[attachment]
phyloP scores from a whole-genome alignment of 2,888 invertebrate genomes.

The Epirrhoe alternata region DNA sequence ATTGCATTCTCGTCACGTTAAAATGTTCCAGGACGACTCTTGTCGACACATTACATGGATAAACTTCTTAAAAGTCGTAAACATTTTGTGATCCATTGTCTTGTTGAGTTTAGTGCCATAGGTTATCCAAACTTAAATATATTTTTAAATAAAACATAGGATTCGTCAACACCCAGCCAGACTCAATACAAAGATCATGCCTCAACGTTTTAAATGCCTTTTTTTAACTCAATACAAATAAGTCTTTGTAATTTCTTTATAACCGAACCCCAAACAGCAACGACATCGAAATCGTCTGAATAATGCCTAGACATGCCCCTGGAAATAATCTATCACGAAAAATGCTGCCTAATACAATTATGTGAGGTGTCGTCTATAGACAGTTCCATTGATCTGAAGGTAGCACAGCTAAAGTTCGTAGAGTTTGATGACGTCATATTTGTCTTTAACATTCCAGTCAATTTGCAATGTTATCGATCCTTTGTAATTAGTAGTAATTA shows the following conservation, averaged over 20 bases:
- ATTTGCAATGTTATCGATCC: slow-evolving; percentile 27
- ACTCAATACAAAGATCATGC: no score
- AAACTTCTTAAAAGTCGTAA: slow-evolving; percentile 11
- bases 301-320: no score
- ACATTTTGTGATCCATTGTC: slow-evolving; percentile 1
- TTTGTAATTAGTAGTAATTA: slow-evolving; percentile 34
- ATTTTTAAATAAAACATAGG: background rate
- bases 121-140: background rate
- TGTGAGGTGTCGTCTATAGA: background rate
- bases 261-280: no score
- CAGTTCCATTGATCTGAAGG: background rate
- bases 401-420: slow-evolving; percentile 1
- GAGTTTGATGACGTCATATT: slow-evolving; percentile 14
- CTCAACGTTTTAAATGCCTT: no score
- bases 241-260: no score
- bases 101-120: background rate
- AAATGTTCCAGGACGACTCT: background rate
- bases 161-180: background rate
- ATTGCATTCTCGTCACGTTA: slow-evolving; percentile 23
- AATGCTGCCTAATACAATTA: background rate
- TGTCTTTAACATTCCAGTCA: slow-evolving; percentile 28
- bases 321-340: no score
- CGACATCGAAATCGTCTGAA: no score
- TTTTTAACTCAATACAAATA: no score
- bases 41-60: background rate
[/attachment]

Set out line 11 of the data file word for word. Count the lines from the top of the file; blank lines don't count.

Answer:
- TGTGAGGTGTCGTCTATAGA: background rate